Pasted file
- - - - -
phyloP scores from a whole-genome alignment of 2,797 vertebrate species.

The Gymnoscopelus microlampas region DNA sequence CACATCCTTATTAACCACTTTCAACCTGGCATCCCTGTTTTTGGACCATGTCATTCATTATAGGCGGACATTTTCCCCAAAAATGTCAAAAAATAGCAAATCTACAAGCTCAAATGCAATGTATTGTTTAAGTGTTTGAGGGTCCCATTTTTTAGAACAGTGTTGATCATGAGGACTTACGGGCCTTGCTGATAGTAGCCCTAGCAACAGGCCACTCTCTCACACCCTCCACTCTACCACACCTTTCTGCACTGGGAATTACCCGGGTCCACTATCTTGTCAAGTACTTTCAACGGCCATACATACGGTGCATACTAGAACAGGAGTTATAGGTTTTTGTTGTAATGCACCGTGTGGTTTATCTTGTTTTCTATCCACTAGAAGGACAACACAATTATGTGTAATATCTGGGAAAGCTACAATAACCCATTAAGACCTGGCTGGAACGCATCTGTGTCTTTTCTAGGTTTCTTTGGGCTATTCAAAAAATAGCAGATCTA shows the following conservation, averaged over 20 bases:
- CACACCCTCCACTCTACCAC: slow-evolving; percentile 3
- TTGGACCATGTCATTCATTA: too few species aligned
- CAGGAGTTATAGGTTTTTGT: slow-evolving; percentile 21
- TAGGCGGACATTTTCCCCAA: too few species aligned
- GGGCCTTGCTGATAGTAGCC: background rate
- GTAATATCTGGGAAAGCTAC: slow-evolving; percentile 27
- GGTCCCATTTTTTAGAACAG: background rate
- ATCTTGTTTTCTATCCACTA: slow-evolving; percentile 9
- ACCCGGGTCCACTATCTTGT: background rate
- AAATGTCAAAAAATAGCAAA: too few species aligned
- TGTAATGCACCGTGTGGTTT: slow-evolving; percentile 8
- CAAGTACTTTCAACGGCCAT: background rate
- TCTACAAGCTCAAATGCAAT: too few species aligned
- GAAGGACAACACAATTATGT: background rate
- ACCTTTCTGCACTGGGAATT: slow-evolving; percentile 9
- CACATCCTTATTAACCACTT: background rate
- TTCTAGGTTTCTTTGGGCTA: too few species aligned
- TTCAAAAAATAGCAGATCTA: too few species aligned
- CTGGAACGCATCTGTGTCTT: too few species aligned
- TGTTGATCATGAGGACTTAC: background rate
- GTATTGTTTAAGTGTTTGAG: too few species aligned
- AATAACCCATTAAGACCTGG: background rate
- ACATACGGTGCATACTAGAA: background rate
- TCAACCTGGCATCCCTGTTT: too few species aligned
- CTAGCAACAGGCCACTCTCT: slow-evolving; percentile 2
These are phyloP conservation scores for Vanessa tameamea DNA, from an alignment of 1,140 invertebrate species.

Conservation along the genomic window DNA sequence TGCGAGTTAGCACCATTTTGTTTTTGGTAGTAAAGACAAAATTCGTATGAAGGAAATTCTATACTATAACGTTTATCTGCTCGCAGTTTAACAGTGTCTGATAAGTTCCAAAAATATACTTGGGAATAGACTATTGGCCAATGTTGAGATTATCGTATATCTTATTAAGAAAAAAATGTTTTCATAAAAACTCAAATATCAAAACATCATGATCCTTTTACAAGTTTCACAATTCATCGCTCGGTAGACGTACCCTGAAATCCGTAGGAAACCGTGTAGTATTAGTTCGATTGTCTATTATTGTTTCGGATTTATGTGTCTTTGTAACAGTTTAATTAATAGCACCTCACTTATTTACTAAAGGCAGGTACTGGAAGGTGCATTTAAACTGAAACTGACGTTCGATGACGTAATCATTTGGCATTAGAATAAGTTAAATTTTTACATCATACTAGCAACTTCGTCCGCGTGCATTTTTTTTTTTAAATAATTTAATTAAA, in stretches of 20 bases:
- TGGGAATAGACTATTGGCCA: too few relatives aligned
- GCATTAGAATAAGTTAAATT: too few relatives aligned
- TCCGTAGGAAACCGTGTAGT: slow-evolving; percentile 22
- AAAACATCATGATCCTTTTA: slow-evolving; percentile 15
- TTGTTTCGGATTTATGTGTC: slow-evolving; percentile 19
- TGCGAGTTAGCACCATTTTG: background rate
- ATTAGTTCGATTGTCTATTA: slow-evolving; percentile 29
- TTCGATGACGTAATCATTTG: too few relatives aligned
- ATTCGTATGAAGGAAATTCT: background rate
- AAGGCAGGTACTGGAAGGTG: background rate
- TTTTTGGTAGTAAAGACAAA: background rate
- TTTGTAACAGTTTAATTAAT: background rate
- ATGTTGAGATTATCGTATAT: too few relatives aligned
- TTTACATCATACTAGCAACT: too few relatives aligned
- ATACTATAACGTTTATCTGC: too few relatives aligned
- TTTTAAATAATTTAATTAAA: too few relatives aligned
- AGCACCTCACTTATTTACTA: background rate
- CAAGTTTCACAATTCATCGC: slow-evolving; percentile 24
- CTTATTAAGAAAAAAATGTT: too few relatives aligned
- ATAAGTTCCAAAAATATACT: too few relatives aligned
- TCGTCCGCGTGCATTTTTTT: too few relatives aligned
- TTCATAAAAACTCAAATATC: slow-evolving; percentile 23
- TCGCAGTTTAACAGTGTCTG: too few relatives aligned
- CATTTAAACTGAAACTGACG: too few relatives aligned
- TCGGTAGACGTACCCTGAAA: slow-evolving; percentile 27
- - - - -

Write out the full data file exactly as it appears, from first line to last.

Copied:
phyloP scores from a whole-genome alignment of 2,797 vertebrate species.

The Gymnoscopelus microlampas region DNA sequence CACATCCTTATTAACCACTTTCAACCTGGCATCCCTGTTTTTGGACCATGTCATTCATTATAGGCGGACATTTTCCCCAAAAATGTCAAAAAATAGCAAATCTACAAGCTCAAATGCAATGTATTGTTTAAGTGTTTGAGGGTCCCATTTTTTAGAACAGTGTTGATCATGAGGACTTACGGGCCTTGCTGATAGTAGCCCTAGCAACAGGCCACTCTCTCACACCCTCCACTCTACCACACCTTTCTGCACTGGGAATTACCCGGGTCCACTATCTTGTCAAGTACTTTCAACGGCCATACATACGGTGCATACTAGAACAGGAGTTATAGGTTTTTGTTGTAATGCACCGTGTGGTTTATCTTGTTTTCTATCCACTAGAAGGACAACACAATTATGTGTAATATCTGGGAAAGCTACAATAACCCATTAAGACCTGGCTGGAACGCATCTGTGTCTTTTCTAGGTTTCTTTGGGCTATTCAAAAAATAGCAGATCTA shows the following conservation, averaged over 20 bases:
- CACACCCTCCACTCTACCAC: slow-evolving; percentile 3
- TTGGACCATGTCATTCATTA: too few species aligned
- CAGGAGTTATAGGTTTTTGT: slow-evolving; percentile 21
- TAGGCGGACATTTTCCCCAA: too few species aligned
- GGGCCTTGCTGATAGTAGCC: background rate
- GTAATATCTGGGAAAGCTAC: slow-evolving; percentile 27
- GGTCCCATTTTTTAGAACAG: background rate
- ATCTTGTTTTCTATCCACTA: slow-evolving; percentile 9
- ACCCGGGTCCACTATCTTGT: background rate
- AAATGTCAAAAAATAGCAAA: too few species aligned
- TGTAATGCACCGTGTGGTTT: slow-evolving; percentile 8
- CAAGTACTTTCAACGGCCAT: background rate
- TCTACAAGCTCAAATGCAAT: too few species aligned
- GAAGGACAACACAATTATGT: background rate
- ACCTTTCTGCACTGGGAATT: slow-evolving; percentile 9
- CACATCCTTATTAACCACTT: background rate
- TTCTAGGTTTCTTTGGGCTA: too few species aligned
- TTCAAAAAATAGCAGATCTA: too few species aligned
- CTGGAACGCATCTGTGTCTT: too few species aligned
- TGTTGATCATGAGGACTTAC: background rate
- GTATTGTTTAAGTGTTTGAG: too few species aligned
- AATAACCCATTAAGACCTGG: background rate
- ACATACGGTGCATACTAGAA: background rate
- TCAACCTGGCATCCCTGTTT: too few species aligned
- CTAGCAACAGGCCACTCTCT: slow-evolving; percentile 2
These are phyloP conservation scores for Vanessa tameamea DNA, from an alignment of 1,140 invertebrate species.

Conservation along the genomic window DNA sequence TGCGAGTTAGCACCATTTTGTTTTTGGTAGTAAAGACAAAATTCGTATGAAGGAAATTCTATACTATAACGTTTATCTGCTCGCAGTTTAACAGTGTCTGATAAGTTCCAAAAATATACTTGGGAATAGACTATTGGCCAATGTTGAGATTATCGTATATCTTATTAAGAAAAAAATGTTTTCATAAAAACTCAAATATCAAAACATCATGATCCTTTTACAAGTTTCACAATTCATCGCTCGGTAGACGTACCCTGAAATCCGTAGGAAACCGTGTAGTATTAGTTCGATTGTCTATTATTGTTTCGGATTTATGTGTCTTTGTAACAGTTTAATTAATAGCACCTCACTTATTTACTAAAGGCAGGTACTGGAAGGTGCATTTAAACTGAAACTGACGTTCGATGACGTAATCATTTGGCATTAGAATAAGTTAAATTTTTACATCATACTAGCAACTTCGTCCGCGTGCATTTTTTTTTTTAAATAATTTAATTAAA, in stretches of 20 bases:
- TGGGAATAGACTATTGGCCA: too few relatives aligned
- GCATTAGAATAAGTTAAATT: too few relatives aligned
- TCCGTAGGAAACCGTGTAGT: slow-evolving; percentile 22
- AAAACATCATGATCCTTTTA: slow-evolving; percentile 15
- TTGTTTCGGATTTATGTGTC: slow-evolving; percentile 19
- TGCGAGTTAGCACCATTTTG: background rate
- ATTAGTTCGATTGTCTATTA: slow-evolving; percentile 29
- TTCGATGACGTAATCATTTG: too few relatives aligned
- ATTCGTATGAAGGAAATTCT: background rate
- AAGGCAGGTACTGGAAGGTG: background rate
- TTTTTGGTAGTAAAGACAAA: background rate
- TTTGTAACAGTTTAATTAAT: background rate
- ATGTTGAGATTATCGTATAT: too few relatives aligned
- TTTACATCATACTAGCAACT: too few relatives aligned
- ATACTATAACGTTTATCTGC: too few relatives aligned
- TTTTAAATAATTTAATTAAA: too few relatives aligned
- AGCACCTCACTTATTTACTA: background rate
- CAAGTTTCACAATTCATCGC: slow-evolving; percentile 24
- CTTATTAAGAAAAAAATGTT: too few relatives aligned
- ATAAGTTCCAAAAATATACT: too few relatives aligned
- TCGTCCGCGTGCATTTTTTT: too few relatives aligned
- TTCATAAAAACTCAAATATC: slow-evolving; percentile 23
- TCGCAGTTTAACAGTGTCTG: too few relatives aligned
- CATTTAAACTGAAACTGACG: too few relatives aligned
- TCGGTAGACGTACCCTGAAA: slow-evolving; percentile 27